Curbing legal Immigration; Who gets to tell the story?

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a protester dressed as the Statue of Liberty

Peace Washington joins protesters gathered on the steps of the Texas Capitol while State lawmakers begin a special legislative session called by Republican Gov. Greg Abbott in Austin, Texas, Tuesday, July 18, 2017. Immigrant rights groups plan to increase protests of the new law that allows police to inquire about peoples' immigration status, while LGBT activists bitterly oppose "bathroom bill" proposals. (AP Photo/Eric Gay)

GUESTS: Harry Holzer, Maori Karmael Holmes, Michael Premo

President Trump announced his support for legislation that would significantly curb legal immigration.  The RAISE Act, a plan put forth by Republican Senators Tom Cotton and David Perdue, would use a merit-based system to decide who to admit into the country. It gives extra weight to more highly skilled workers who are fluent in English.  We start this hour looking at the proposal and how it would affect the economy with HARRY HOLZER, professor of public policy at Georgetown University who previously served as chief economist for the U.S. Department of Labor.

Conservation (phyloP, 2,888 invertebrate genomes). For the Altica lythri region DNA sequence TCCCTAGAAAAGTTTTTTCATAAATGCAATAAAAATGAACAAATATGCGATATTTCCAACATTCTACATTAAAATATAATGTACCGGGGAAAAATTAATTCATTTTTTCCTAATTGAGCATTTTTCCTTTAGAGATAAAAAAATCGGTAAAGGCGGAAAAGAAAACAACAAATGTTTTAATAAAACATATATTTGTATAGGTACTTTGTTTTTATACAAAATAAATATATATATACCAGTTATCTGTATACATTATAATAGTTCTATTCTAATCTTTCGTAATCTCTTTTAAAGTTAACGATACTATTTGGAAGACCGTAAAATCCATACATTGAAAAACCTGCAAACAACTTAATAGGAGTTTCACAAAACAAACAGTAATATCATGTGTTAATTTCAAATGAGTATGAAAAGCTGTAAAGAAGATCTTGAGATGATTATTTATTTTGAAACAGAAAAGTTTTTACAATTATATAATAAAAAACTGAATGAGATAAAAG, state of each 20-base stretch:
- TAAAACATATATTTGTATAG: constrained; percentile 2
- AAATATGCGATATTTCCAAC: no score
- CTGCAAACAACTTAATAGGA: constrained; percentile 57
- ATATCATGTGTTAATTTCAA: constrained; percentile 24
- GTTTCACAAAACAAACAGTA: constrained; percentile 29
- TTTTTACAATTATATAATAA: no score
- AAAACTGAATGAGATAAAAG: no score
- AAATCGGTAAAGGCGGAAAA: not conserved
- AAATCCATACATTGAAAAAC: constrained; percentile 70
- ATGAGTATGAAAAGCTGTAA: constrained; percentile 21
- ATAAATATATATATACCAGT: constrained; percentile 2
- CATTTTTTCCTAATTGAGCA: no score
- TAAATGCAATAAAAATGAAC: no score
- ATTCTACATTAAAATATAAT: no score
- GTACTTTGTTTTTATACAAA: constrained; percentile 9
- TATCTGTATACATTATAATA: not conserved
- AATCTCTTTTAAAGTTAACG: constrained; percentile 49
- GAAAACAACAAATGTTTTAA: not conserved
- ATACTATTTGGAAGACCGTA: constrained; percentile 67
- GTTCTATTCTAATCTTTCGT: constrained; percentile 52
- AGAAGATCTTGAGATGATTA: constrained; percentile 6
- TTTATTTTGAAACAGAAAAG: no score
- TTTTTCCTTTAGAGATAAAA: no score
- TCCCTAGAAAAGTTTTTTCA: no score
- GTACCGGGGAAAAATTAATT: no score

Then, we’ll talk about who gets to tell certain stories. There’s controversy surrounding the Game of Thrones writers developing Confederate, an alternative history series in which American slavery was never abolished. Also, the film Detroit directed by Kathryn Bigelow has received criticism because of its white director and screenwriter, its subject matter and missing role of black women. We’re joined by MAORI KARMAEL HOLMES founder of the Black Star Film Festival and MICHAEL PREMO, co-founder and executive producer at Storyline, to discuss the relationship of filmmaker and story.

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